Apr 172015
 

Spring has been in the air!  Last weekend, the snowpack went isothermal and people feasted on mashed potatoes and corn snow.  Four out of the past five days, the Mount Washington Observatory recorded the weather as “In the clear under clear skies.”  Talk about a harbinger of A-frames, coolers, and beacon tans.  Unfortunately, all good things must come to end.  This was all too obvious as I drove to Pinkham this morning and turned my windshield wipers in order to see the dense cloud encasing the mountains.

A weak cold front passed through today, delivering mostly rain to Mount Washington.  The summit hovered at the freezing mark all day while the temperature steadily increased down the vertical temperature profile to the mid-40s at Pinkham.  Steady precipitation ended late morning and it looks as if the next cold front will arrive late Saturday morning.   Rain, sleet, and snow are terms all being thrown around by various forecasters.  It looks as if the colder air will move in after precipitation starts, transitioning to snow by early afternoon.  By the time the front passes late on Saturday, we are expecting 2-6” of snow.  Winds on Saturday will be increasing to hurricane force during the night and then decreasing to the 30-45mph range on a possibly sunny Sunday.

Two to six inches… sounds like ankle-deep powder in April!  Almost.  Remember, this is The Whites, where if you don’t like the weather, wait two minutes and it will change.  Colder temperatures following a rain event will lock up the snow into cement in places.  Once this happens, add a few inches of snow transported on hurricane force winds and we may see heightened avalanche danger.  Most likely, we will see a fine display of extreme spatial variability.  Although the Mount Washington Avalanche Center is a micro-scale forecast center, even we do not get as detailed as a safe traveler will need to be over the next 48 hours.  Expect scoured cement next to pockets of potential touchy wind slab that are insulating areas of rain-saturated snow, next to dust on crust, next to sheltered spots containing actual skiable snow that is stable.  I’m starting to exhaust my vocabulary in thinking of conditions you could find if you go into avalanche terrain this weekend.  Have I mentioned long, sliding falls, crevasses, falling ice, or undermined snow yet?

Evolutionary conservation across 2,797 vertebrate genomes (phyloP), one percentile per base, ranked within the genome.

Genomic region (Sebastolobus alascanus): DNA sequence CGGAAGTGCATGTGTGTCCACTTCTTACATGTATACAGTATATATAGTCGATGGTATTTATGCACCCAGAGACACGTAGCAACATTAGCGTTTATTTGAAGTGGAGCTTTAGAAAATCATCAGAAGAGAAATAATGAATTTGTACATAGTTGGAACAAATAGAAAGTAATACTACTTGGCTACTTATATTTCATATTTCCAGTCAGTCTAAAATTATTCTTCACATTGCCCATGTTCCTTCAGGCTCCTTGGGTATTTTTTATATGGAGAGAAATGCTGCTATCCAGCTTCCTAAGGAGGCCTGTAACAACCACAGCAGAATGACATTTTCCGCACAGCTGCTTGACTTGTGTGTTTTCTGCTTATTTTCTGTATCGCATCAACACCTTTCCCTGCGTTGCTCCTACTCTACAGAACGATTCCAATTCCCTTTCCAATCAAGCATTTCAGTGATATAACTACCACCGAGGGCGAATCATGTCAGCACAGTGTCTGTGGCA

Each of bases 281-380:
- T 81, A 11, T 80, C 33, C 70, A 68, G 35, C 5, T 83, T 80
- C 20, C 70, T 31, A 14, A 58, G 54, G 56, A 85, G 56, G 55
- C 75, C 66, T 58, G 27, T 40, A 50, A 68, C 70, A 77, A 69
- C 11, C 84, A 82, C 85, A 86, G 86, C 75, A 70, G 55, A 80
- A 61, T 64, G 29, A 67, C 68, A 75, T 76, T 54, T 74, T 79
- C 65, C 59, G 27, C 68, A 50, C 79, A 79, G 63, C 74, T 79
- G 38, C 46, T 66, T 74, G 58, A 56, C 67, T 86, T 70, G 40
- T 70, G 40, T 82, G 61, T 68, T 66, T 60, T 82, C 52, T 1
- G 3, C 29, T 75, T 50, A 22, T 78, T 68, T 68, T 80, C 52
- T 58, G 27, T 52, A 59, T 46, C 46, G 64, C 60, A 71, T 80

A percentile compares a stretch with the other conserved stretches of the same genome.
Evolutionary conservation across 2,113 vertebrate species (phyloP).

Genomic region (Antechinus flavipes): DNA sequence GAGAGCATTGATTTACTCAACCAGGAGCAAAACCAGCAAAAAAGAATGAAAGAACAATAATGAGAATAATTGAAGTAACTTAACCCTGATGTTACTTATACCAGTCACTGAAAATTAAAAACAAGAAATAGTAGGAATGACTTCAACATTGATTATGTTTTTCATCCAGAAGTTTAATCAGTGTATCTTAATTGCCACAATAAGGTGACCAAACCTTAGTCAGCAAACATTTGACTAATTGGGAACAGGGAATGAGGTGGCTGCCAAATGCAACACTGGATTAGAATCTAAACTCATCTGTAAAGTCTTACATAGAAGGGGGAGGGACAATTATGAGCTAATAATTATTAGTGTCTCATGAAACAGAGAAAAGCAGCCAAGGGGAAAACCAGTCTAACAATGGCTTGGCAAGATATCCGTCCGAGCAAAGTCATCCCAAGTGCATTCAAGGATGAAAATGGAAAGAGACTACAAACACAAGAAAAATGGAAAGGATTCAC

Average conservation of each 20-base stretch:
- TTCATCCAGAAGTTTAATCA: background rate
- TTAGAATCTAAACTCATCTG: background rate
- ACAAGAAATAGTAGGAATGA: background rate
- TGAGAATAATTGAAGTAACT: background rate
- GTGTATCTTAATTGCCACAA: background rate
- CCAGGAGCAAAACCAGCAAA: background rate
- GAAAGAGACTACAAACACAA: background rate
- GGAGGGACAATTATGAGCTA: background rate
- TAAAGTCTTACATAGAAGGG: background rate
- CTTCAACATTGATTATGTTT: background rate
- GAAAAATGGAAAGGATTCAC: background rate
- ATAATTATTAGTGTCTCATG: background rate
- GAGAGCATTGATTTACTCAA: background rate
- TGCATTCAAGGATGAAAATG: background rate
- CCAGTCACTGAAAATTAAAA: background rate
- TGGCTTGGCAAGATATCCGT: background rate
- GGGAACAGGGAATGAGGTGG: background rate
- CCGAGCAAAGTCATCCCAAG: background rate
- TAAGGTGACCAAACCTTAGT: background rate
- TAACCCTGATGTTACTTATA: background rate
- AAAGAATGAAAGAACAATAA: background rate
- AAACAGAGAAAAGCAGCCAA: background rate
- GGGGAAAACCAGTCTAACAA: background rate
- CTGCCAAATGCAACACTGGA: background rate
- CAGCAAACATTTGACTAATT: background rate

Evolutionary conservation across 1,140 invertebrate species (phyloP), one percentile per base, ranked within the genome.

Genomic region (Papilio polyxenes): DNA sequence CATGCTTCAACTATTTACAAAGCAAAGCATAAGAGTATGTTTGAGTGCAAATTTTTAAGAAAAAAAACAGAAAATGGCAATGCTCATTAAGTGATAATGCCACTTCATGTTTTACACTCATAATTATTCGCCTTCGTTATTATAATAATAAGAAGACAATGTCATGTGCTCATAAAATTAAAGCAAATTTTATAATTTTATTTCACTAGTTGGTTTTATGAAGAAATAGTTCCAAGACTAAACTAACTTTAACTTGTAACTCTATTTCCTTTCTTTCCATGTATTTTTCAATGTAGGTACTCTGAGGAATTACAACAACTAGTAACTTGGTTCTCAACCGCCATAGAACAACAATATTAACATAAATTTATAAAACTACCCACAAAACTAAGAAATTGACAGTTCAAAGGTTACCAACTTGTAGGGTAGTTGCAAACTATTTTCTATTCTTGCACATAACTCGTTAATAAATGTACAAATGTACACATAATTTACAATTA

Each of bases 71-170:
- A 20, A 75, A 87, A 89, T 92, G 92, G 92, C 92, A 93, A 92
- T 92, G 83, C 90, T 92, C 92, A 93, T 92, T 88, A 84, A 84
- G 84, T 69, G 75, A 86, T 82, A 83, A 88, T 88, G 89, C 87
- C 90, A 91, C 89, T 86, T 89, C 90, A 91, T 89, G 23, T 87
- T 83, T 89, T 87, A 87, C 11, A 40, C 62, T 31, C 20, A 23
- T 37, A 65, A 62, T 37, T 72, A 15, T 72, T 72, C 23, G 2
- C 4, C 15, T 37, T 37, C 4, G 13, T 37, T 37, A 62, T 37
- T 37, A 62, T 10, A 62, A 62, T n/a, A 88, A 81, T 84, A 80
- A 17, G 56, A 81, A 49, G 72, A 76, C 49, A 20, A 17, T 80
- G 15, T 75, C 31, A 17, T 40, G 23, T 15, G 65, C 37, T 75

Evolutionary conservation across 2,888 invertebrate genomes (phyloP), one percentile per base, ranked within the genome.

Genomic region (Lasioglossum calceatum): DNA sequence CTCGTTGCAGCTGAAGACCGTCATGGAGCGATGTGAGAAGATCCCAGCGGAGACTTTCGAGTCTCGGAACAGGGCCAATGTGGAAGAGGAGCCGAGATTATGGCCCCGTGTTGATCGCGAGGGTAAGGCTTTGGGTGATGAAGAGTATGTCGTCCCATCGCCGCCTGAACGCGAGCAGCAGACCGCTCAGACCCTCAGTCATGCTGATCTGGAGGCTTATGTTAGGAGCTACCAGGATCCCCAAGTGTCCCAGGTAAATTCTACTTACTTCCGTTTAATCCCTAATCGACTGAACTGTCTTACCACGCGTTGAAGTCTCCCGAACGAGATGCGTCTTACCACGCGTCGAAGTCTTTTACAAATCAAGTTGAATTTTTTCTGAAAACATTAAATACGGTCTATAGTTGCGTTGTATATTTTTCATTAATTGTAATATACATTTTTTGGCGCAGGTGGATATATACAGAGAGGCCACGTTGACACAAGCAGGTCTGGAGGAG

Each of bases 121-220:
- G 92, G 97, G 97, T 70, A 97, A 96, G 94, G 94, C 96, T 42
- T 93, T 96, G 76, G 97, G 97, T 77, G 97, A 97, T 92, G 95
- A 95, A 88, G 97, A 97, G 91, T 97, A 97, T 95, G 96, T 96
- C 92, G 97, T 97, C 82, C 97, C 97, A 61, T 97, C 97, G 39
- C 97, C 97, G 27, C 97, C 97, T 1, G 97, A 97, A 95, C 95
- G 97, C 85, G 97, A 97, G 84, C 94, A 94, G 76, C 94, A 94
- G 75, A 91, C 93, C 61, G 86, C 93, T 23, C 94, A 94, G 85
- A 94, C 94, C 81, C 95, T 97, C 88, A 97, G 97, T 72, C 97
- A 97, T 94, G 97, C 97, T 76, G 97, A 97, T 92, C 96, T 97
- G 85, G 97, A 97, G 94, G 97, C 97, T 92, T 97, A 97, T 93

It’s about this time of year when I feel like I transition from an avalanche forecaster into a spring hazard forecaster.  Do you have crampons and an axe in your mountain kit?  These tools can make that ascent of the headwall feel much more secure.  Have you bought your “Ice-Out” ticket for when the Sluice ice will come crashing into Lunch Rocks?  Make sure your lunch spot of choice is not directly underneath that hanging cleaver.  While on that topic, you should realize that Lunch Rocks is more accurately “Icefall Rocks” and has been the site of dozens of significant icefall caused injuries.  It is not a good place to hang out as we transition into the middle of icefall season.  Who will be first to take the leap of faith over the waterfall hole currently opening in the Lip?  Now is the time, more than ever, to ascend the line you plan to ski.  It’s much easier to assess how big those crevasses are as you work your way up the boot-pack, rather than as you fly by on your descent.  Do you think that snow-bridge on the Little Headwall is strong enough to hold your weight?  Perhaps you should buy that Dynafit race suit just to keep you weight to a minimum.  As you climb up to the Bowl from Hermit Lake, be sure to look to your left.  Plot on your mental map where those open holes are on the Little Headwall.  Talk to a Snow Ranger or ski patroller in the Bowl to get the best advice on whether it’s better to ski or walk down.  Walking or skiing with maybe a swim in the Cutler River, it’s a tough answer that will change by the minute this weekend and into this coming week.

The John Sherburne Ski Trail is still completely open.  It will remain so for this weekend.  Looking ahead at the coming week with inches of rain in the forecast, we will begin closing the bottom sections of the trail.  Please respect this closure when it happens as the trail is not built for foot traffic.  Crossing over to the Tuckerman Ravine Trail helps prevent erosion on the ski trail, making early and late-season skiing possible.  As to the current conditions, you will encounter large moguls, rocks, grass, and open partially flooded water bars.  Classic spring skiing.  The Tuckerman Ravine Trail still has snow coverage from Pinkham to Hermit Lake.  Skinning is possible the entire way with some careful navigation exposed rocks down low.